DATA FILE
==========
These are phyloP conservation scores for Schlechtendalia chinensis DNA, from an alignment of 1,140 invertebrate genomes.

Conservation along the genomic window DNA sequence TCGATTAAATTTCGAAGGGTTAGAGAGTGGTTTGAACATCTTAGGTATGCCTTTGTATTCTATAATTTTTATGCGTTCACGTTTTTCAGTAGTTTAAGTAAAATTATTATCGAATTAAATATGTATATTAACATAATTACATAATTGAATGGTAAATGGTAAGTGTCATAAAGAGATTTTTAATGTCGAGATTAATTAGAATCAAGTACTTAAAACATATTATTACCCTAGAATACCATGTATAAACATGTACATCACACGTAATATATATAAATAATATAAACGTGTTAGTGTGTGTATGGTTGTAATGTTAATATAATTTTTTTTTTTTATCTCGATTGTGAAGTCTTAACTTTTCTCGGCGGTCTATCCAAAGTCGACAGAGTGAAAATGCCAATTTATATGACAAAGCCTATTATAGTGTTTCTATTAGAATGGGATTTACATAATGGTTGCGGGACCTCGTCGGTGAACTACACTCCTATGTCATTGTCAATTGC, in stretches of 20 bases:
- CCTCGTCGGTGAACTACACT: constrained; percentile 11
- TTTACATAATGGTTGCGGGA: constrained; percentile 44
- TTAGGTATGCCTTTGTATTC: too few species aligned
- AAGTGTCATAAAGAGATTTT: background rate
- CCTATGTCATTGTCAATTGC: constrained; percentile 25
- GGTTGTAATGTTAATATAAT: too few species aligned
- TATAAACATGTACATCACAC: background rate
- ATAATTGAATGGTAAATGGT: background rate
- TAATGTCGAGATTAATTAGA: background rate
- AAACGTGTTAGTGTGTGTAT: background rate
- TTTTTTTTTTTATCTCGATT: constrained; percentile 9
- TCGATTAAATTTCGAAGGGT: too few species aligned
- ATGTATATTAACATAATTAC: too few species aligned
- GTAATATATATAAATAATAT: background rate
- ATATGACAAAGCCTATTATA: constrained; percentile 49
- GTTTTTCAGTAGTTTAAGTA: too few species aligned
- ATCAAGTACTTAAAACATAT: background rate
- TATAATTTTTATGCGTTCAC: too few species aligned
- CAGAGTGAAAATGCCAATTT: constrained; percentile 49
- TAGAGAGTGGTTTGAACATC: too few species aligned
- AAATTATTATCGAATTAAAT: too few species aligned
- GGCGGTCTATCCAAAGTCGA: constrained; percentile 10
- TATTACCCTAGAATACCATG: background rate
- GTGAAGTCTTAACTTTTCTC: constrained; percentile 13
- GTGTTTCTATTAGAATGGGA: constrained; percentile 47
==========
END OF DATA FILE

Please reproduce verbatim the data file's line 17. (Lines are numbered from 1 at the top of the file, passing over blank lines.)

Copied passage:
- ATATGACAAAGCCTATTATA: constrained; percentile 49